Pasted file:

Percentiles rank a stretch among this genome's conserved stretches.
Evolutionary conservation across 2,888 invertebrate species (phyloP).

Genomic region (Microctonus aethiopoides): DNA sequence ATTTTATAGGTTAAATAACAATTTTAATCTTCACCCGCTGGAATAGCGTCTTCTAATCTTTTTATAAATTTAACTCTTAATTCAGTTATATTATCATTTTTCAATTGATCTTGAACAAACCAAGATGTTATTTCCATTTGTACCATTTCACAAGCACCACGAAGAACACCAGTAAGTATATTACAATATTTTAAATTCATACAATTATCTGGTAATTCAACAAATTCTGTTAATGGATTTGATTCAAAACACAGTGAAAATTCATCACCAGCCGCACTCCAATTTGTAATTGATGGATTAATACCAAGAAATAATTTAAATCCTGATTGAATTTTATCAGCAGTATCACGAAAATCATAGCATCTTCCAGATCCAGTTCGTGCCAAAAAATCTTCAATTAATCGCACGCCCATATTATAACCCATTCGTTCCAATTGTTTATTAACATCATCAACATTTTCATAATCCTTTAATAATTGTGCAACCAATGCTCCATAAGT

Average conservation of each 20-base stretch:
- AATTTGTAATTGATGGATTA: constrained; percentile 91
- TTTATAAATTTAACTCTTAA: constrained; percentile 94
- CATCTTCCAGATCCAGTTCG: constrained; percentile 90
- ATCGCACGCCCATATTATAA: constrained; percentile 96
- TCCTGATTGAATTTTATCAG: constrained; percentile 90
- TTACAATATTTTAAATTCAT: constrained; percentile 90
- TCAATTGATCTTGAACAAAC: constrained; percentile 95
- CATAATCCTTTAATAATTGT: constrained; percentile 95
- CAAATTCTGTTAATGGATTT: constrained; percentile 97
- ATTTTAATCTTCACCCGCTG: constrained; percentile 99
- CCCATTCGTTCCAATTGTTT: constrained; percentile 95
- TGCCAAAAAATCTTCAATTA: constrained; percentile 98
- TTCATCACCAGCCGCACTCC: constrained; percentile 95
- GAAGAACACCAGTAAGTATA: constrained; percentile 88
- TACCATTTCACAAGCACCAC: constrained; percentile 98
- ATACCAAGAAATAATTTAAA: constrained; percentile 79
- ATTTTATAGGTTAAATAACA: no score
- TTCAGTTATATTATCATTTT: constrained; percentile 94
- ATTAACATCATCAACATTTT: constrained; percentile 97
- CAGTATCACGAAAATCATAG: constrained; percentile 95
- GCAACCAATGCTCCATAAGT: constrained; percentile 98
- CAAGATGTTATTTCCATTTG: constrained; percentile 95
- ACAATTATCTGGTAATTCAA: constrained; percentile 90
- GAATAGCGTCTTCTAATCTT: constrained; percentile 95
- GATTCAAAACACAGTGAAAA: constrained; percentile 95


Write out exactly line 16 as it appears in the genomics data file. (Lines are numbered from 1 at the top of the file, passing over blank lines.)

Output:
- TGCCAAAAAATCTTCAATTA: constrained; percentile 98